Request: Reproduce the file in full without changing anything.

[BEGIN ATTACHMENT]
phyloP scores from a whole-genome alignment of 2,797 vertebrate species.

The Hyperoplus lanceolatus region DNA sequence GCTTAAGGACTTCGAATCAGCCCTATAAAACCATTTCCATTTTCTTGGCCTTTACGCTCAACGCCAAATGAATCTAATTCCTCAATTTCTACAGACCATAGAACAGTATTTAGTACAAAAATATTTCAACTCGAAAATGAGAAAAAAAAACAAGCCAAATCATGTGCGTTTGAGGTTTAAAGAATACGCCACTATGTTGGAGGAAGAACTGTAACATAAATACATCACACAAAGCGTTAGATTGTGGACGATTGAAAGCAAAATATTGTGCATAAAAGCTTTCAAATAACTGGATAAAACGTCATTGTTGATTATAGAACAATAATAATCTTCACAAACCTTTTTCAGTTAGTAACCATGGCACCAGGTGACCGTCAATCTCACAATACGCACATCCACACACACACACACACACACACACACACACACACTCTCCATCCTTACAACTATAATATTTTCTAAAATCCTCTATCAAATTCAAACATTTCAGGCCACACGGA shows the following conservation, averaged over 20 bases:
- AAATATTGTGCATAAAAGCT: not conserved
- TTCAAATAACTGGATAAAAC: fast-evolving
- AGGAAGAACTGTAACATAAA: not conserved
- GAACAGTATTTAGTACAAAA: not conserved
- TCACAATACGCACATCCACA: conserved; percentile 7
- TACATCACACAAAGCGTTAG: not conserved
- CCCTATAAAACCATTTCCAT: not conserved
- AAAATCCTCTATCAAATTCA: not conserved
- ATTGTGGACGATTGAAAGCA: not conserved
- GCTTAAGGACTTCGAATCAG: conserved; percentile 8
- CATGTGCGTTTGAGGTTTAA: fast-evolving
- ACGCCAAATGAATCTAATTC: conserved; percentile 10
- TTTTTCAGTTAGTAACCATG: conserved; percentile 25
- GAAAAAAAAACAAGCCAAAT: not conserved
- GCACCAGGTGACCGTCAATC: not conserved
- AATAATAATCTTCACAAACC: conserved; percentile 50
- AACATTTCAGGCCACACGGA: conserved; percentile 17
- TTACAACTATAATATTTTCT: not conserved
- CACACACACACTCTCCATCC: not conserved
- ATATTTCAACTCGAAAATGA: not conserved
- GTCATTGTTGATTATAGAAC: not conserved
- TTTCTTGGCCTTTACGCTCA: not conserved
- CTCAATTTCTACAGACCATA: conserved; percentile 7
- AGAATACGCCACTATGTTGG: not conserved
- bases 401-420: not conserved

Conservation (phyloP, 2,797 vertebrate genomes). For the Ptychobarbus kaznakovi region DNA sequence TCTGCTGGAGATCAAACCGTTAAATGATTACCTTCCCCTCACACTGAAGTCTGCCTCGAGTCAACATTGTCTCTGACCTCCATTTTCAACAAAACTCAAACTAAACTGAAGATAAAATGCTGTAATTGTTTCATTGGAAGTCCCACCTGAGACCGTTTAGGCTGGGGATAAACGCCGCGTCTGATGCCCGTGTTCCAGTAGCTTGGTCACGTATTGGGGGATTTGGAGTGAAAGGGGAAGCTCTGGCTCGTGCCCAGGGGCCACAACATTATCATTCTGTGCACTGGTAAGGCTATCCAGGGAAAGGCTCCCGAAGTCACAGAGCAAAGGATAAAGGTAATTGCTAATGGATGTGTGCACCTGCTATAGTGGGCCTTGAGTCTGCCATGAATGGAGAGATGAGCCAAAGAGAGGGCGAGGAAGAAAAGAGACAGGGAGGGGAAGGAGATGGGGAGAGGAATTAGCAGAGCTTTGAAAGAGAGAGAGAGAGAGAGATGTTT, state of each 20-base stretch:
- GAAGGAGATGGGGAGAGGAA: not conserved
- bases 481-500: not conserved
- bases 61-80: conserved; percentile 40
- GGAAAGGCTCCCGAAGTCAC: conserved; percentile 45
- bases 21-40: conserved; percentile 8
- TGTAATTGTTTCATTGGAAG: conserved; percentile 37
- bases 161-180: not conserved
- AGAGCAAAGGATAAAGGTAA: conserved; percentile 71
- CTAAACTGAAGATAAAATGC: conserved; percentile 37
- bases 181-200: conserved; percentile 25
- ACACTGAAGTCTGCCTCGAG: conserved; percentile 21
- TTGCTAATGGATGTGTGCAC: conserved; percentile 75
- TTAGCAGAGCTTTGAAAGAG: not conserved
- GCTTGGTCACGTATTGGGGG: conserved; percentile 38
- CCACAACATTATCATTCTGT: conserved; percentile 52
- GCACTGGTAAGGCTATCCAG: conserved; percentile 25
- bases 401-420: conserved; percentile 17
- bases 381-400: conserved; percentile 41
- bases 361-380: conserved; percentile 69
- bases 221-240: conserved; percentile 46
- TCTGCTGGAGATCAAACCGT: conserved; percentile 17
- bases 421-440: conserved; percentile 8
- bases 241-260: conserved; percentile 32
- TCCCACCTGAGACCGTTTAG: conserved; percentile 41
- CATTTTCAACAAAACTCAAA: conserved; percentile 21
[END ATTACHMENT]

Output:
phyloP scores from a whole-genome alignment of 2,797 vertebrate species.

The Hyperoplus lanceolatus region DNA sequence GCTTAAGGACTTCGAATCAGCCCTATAAAACCATTTCCATTTTCTTGGCCTTTACGCTCAACGCCAAATGAATCTAATTCCTCAATTTCTACAGACCATAGAACAGTATTTAGTACAAAAATATTTCAACTCGAAAATGAGAAAAAAAAACAAGCCAAATCATGTGCGTTTGAGGTTTAAAGAATACGCCACTATGTTGGAGGAAGAACTGTAACATAAATACATCACACAAAGCGTTAGATTGTGGACGATTGAAAGCAAAATATTGTGCATAAAAGCTTTCAAATAACTGGATAAAACGTCATTGTTGATTATAGAACAATAATAATCTTCACAAACCTTTTTCAGTTAGTAACCATGGCACCAGGTGACCGTCAATCTCACAATACGCACATCCACACACACACACACACACACACACACACACACACTCTCCATCCTTACAACTATAATATTTTCTAAAATCCTCTATCAAATTCAAACATTTCAGGCCACACGGA shows the following conservation, averaged over 20 bases:
- AAATATTGTGCATAAAAGCT: not conserved
- TTCAAATAACTGGATAAAAC: fast-evolving
- AGGAAGAACTGTAACATAAA: not conserved
- GAACAGTATTTAGTACAAAA: not conserved
- TCACAATACGCACATCCACA: conserved; percentile 7
- TACATCACACAAAGCGTTAG: not conserved
- CCCTATAAAACCATTTCCAT: not conserved
- AAAATCCTCTATCAAATTCA: not conserved
- ATTGTGGACGATTGAAAGCA: not conserved
- GCTTAAGGACTTCGAATCAG: conserved; percentile 8
- CATGTGCGTTTGAGGTTTAA: fast-evolving
- ACGCCAAATGAATCTAATTC: conserved; percentile 10
- TTTTTCAGTTAGTAACCATG: conserved; percentile 25
- GAAAAAAAAACAAGCCAAAT: not conserved
- GCACCAGGTGACCGTCAATC: not conserved
- AATAATAATCTTCACAAACC: conserved; percentile 50
- AACATTTCAGGCCACACGGA: conserved; percentile 17
- TTACAACTATAATATTTTCT: not conserved
- CACACACACACTCTCCATCC: not conserved
- ATATTTCAACTCGAAAATGA: not conserved
- GTCATTGTTGATTATAGAAC: not conserved
- TTTCTTGGCCTTTACGCTCA: not conserved
- CTCAATTTCTACAGACCATA: conserved; percentile 7
- AGAATACGCCACTATGTTGG: not conserved
- bases 401-420: not conserved

Conservation (phyloP, 2,797 vertebrate genomes). For the Ptychobarbus kaznakovi region DNA sequence TCTGCTGGAGATCAAACCGTTAAATGATTACCTTCCCCTCACACTGAAGTCTGCCTCGAGTCAACATTGTCTCTGACCTCCATTTTCAACAAAACTCAAACTAAACTGAAGATAAAATGCTGTAATTGTTTCATTGGAAGTCCCACCTGAGACCGTTTAGGCTGGGGATAAACGCCGCGTCTGATGCCCGTGTTCCAGTAGCTTGGTCACGTATTGGGGGATTTGGAGTGAAAGGGGAAGCTCTGGCTCGTGCCCAGGGGCCACAACATTATCATTCTGTGCACTGGTAAGGCTATCCAGGGAAAGGCTCCCGAAGTCACAGAGCAAAGGATAAAGGTAATTGCTAATGGATGTGTGCACCTGCTATAGTGGGCCTTGAGTCTGCCATGAATGGAGAGATGAGCCAAAGAGAGGGCGAGGAAGAAAAGAGACAGGGAGGGGAAGGAGATGGGGAGAGGAATTAGCAGAGCTTTGAAAGAGAGAGAGAGAGAGAGATGTTT, state of each 20-base stretch:
- GAAGGAGATGGGGAGAGGAA: not conserved
- bases 481-500: not conserved
- bases 61-80: conserved; percentile 40
- GGAAAGGCTCCCGAAGTCAC: conserved; percentile 45
- bases 21-40: conserved; percentile 8
- TGTAATTGTTTCATTGGAAG: conserved; percentile 37
- bases 161-180: not conserved
- AGAGCAAAGGATAAAGGTAA: conserved; percentile 71
- CTAAACTGAAGATAAAATGC: conserved; percentile 37
- bases 181-200: conserved; percentile 25
- ACACTGAAGTCTGCCTCGAG: conserved; percentile 21
- TTGCTAATGGATGTGTGCAC: conserved; percentile 75
- TTAGCAGAGCTTTGAAAGAG: not conserved
- GCTTGGTCACGTATTGGGGG: conserved; percentile 38
- CCACAACATTATCATTCTGT: conserved; percentile 52
- GCACTGGTAAGGCTATCCAG: conserved; percentile 25
- bases 401-420: conserved; percentile 17
- bases 381-400: conserved; percentile 41
- bases 361-380: conserved; percentile 69
- bases 221-240: conserved; percentile 46
- TCTGCTGGAGATCAAACCGT: conserved; percentile 17
- bases 421-440: conserved; percentile 8
- bases 241-260: conserved; percentile 32
- TCCCACCTGAGACCGTTTAG: conserved; percentile 41
- CATTTTCAACAAAACTCAAA: conserved; percentile 21